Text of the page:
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CASB technology is Rx for cloud opacity at AstraZeneca

The pharmaceutical company is using a cloud access security broker to gain visibility into cloud usage -- and reduce risk.

Pharmaceutical manufacturer AstraZeneca gets its employees thinking about possible cyberattacks by staging its...

own. It sends out "white hat" phishing emails aimed to teach a lesson about what not to do online -- namely, automatically click on an enticing link.

"We're constantly thinking about how we can reach employees and educate them," said CIO Dave Smoley. "Because they really are both our biggest risk and also our greatest opportunity in terms of being vigilant and aware in preventing an increase in risky activities."

It's the risk part that got AstraZeneca to install technology that lets it see what websites employees are using and restricts access to sites that don't comply with security policies -- even as the company has made a massive move to cloud applications and infrastructure in an effort to encourage innovation and collaboration.

It went with cloud access security broker (CASB) technology, a kind of gatekeeper software or service that assesses web traffic going in and out of an organization and flags risky websites or activity.

"You've got to have visibility into the cloud -- what your data is, where it's at, how it is moving, who has access to it," said AstraZeneca CISO Jeff Haskill. "If I don't have that visibility, I'm blind."

At the gates

CASBs, or cloud security gateways -- their more explanatory moniker -- are "critical elements of cloud security architecture," according to a February report by market research outfit Gartner. As more companies move data and applications to the cloud, accessing more sensitive data over internet connections, they need to see cloud activity as it unfolds, the report said. That way, they can cut unsafe connections and reduce the risk of a security breach or cyberattack.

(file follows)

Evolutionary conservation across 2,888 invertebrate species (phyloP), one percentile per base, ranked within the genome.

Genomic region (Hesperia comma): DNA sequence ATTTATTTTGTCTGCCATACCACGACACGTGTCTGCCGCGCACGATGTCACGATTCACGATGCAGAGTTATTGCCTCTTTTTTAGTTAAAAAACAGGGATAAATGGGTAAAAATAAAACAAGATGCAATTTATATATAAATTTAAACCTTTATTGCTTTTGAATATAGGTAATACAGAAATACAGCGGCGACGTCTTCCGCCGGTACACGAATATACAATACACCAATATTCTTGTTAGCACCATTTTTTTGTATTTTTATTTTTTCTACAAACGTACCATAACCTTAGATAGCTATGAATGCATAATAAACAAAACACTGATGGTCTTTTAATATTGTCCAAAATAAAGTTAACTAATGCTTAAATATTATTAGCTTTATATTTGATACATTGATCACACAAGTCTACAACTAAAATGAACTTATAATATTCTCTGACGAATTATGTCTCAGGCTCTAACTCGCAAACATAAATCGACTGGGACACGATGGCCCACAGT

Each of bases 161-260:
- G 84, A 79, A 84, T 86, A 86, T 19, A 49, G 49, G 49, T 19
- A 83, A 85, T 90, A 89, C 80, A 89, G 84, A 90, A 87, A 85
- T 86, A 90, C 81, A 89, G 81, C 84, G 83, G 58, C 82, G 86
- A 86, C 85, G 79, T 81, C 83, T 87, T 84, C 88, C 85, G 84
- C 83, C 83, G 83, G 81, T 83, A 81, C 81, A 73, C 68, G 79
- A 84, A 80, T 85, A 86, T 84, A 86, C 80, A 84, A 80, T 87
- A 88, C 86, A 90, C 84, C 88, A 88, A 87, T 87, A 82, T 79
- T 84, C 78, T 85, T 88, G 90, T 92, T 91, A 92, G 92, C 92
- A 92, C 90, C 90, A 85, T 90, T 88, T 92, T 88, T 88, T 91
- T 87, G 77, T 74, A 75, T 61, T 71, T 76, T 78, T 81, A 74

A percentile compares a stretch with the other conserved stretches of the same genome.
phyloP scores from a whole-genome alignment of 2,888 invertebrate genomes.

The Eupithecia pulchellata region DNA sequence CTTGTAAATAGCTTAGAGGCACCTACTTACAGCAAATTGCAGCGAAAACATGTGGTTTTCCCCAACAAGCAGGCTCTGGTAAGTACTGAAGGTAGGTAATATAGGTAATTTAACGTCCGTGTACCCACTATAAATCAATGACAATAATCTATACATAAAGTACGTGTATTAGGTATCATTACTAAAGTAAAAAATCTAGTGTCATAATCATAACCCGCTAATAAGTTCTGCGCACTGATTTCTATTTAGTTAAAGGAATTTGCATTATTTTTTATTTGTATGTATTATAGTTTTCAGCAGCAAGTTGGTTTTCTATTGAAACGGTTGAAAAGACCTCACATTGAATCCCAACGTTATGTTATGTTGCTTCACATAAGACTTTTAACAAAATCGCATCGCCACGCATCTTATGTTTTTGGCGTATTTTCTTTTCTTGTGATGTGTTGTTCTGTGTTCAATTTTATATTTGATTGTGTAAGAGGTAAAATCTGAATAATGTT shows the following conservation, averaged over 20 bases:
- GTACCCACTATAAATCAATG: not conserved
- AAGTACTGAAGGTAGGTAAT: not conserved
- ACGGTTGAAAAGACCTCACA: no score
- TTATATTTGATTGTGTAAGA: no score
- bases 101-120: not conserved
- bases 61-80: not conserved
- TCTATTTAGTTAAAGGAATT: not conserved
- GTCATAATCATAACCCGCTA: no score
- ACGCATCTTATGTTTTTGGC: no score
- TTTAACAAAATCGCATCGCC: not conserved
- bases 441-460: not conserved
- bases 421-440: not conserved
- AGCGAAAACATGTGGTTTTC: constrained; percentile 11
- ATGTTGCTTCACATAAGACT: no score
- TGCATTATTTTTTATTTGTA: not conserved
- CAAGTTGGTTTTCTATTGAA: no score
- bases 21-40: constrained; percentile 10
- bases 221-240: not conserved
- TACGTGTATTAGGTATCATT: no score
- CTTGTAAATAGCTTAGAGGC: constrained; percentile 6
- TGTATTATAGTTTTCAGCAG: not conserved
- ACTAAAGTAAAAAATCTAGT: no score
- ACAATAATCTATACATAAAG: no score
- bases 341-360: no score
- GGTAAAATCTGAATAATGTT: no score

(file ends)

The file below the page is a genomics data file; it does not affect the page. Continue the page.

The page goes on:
By 2018, Gartner predicted 60% of organizations that use "cloud visibility" tools such as CASBs will reduce the number of security lapses by a third. The market, projected to hit $170 million over the next year, includes vendors such as Bitglass, NetSkope and CipherCloud. Microsoft has a product, too, and Cisco and Symantec acquired startups selling CASB technology.

The tool ensures that traffic is in line with the proper regulations -- and gives organizations a way to look at all cloud services, whether a prepackaged application or an infrastructure service.

At AstraZeneca, cloud computing takes many forms -- there are cloud software tools such as file-sync-and-share application Box and Workday for personnel management. And the company subscribes to infrastructure services such as Amazon Web Services and Microsoft Azure.

Gift of sight

A few years ago, the company starting working with CASB vendor Skyhigh Networks, piloting its tools, giving feedback and helping lay out the company's general roadmap before becoming a paying customer, Smoley said. The CIO now sits on Skyhigh's advisory board, giving insight into the latest technology trends and the challenges IT leaders face.

"Having that kind of a partnership means that we could be proactive in shaping or at least having input into the product direction and also be very, very close to them in terms of what issues we have," Smoley said.

For a CISO, Haskill said the No. 1 benefit of using a CASB is having a single Dashboard showing him what sites are being accessed and who is moving which types of data into which locations. The technology also rates websites on the quality and depth of the security and risk management strategies their providers have in place. If an employee visits a site that's deemed unsafe or saves information in the wrong place, Haskill can discuss with him or her better, safer practices. Then he can decide whether to block access to the site if the risk is too high.

He can then take that information to executive meetings or even to the board of directors. If they ask how the company can avoid contact with dicey cloud providers, Haskill said, "I can go, 'Well, this is how: We block from seven to 10 of the highest-risk sites -- like default, we block them.'"

Customer service

A side benefit of seeing the online activity of employees, Haskill said, is knowing what sites and web software people want to use. 

"In IT, we think we are all on the bleeding edge and the cutting edge and we know all the newest, greatest data solutions out there," Haskill said. With CASB technology opening a window onto what sites users go to, "You can say, 'Wow. This region is starting to use this cloud provider or this site,' and you can look into it. Maybe it's a collaboration piece; maybe it's some type of solution that just really benefits them."

Of course, Haskill needs to determine whether a nifty new web tool is a risk. If it isn't, he can take action, leading perhaps to a new cloud software subscription.

"Maybe we're going to make huge gains in the business by our end users finding a brand-new solution rather than IT finding a brand-new solution," he said.

Learn about how the CISO-CIO relationship plays into AstraZeneca's cloud strategy in this SearchCIO report.

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